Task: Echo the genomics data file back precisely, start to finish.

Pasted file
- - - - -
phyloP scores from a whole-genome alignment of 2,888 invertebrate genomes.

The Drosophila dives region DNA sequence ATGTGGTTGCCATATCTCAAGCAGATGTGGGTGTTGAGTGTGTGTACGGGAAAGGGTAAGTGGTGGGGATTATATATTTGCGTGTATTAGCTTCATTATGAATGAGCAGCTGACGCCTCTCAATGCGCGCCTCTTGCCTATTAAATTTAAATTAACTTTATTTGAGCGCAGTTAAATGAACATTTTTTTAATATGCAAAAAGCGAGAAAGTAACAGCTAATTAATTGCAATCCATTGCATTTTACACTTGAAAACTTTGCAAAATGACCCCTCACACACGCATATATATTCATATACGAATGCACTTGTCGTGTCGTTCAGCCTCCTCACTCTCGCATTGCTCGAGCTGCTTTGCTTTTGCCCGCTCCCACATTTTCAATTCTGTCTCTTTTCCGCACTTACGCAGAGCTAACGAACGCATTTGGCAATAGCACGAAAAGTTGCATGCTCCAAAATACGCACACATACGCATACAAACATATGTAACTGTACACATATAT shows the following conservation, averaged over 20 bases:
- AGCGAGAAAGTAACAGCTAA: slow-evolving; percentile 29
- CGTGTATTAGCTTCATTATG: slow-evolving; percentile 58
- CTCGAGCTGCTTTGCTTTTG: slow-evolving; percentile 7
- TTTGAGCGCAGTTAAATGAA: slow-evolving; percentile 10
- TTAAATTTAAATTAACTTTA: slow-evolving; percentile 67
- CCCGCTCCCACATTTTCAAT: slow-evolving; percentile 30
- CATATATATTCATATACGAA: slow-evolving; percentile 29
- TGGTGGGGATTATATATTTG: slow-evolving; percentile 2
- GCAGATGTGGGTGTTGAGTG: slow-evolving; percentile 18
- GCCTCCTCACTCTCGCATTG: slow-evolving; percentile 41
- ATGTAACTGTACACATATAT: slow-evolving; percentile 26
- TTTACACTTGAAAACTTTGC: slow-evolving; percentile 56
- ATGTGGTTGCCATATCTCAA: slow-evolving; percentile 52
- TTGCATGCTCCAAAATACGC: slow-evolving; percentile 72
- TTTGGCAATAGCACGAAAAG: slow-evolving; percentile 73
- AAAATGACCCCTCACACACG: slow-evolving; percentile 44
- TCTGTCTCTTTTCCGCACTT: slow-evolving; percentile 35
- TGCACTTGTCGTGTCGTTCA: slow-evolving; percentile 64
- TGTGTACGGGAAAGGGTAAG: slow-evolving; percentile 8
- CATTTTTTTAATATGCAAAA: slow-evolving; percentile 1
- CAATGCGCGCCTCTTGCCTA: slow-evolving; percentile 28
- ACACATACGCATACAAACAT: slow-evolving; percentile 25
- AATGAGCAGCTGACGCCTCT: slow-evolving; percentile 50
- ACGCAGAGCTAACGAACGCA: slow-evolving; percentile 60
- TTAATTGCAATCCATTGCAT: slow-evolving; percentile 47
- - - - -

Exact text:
phyloP scores from a whole-genome alignment of 2,888 invertebrate genomes.

The Drosophila dives region DNA sequence ATGTGGTTGCCATATCTCAAGCAGATGTGGGTGTTGAGTGTGTGTACGGGAAAGGGTAAGTGGTGGGGATTATATATTTGCGTGTATTAGCTTCATTATGAATGAGCAGCTGACGCCTCTCAATGCGCGCCTCTTGCCTATTAAATTTAAATTAACTTTATTTGAGCGCAGTTAAATGAACATTTTTTTAATATGCAAAAAGCGAGAAAGTAACAGCTAATTAATTGCAATCCATTGCATTTTACACTTGAAAACTTTGCAAAATGACCCCTCACACACGCATATATATTCATATACGAATGCACTTGTCGTGTCGTTCAGCCTCCTCACTCTCGCATTGCTCGAGCTGCTTTGCTTTTGCCCGCTCCCACATTTTCAATTCTGTCTCTTTTCCGCACTTACGCAGAGCTAACGAACGCATTTGGCAATAGCACGAAAAGTTGCATGCTCCAAAATACGCACACATACGCATACAAACATATGTAACTGTACACATATAT shows the following conservation, averaged over 20 bases:
- AGCGAGAAAGTAACAGCTAA: slow-evolving; percentile 29
- CGTGTATTAGCTTCATTATG: slow-evolving; percentile 58
- CTCGAGCTGCTTTGCTTTTG: slow-evolving; percentile 7
- TTTGAGCGCAGTTAAATGAA: slow-evolving; percentile 10
- TTAAATTTAAATTAACTTTA: slow-evolving; percentile 67
- CCCGCTCCCACATTTTCAAT: slow-evolving; percentile 30
- CATATATATTCATATACGAA: slow-evolving; percentile 29
- TGGTGGGGATTATATATTTG: slow-evolving; percentile 2
- GCAGATGTGGGTGTTGAGTG: slow-evolving; percentile 18
- GCCTCCTCACTCTCGCATTG: slow-evolving; percentile 41
- ATGTAACTGTACACATATAT: slow-evolving; percentile 26
- TTTACACTTGAAAACTTTGC: slow-evolving; percentile 56
- ATGTGGTTGCCATATCTCAA: slow-evolving; percentile 52
- TTGCATGCTCCAAAATACGC: slow-evolving; percentile 72
- TTTGGCAATAGCACGAAAAG: slow-evolving; percentile 73
- AAAATGACCCCTCACACACG: slow-evolving; percentile 44
- TCTGTCTCTTTTCCGCACTT: slow-evolving; percentile 35
- TGCACTTGTCGTGTCGTTCA: slow-evolving; percentile 64
- TGTGTACGGGAAAGGGTAAG: slow-evolving; percentile 8
- CATTTTTTTAATATGCAAAA: slow-evolving; percentile 1
- CAATGCGCGCCTCTTGCCTA: slow-evolving; percentile 28
- ACACATACGCATACAAACAT: slow-evolving; percentile 25
- AATGAGCAGCTGACGCCTCT: slow-evolving; percentile 50
- ACGCAGAGCTAACGAACGCA: slow-evolving; percentile 60
- TTAATTGCAATCCATTGCAT: slow-evolving; percentile 47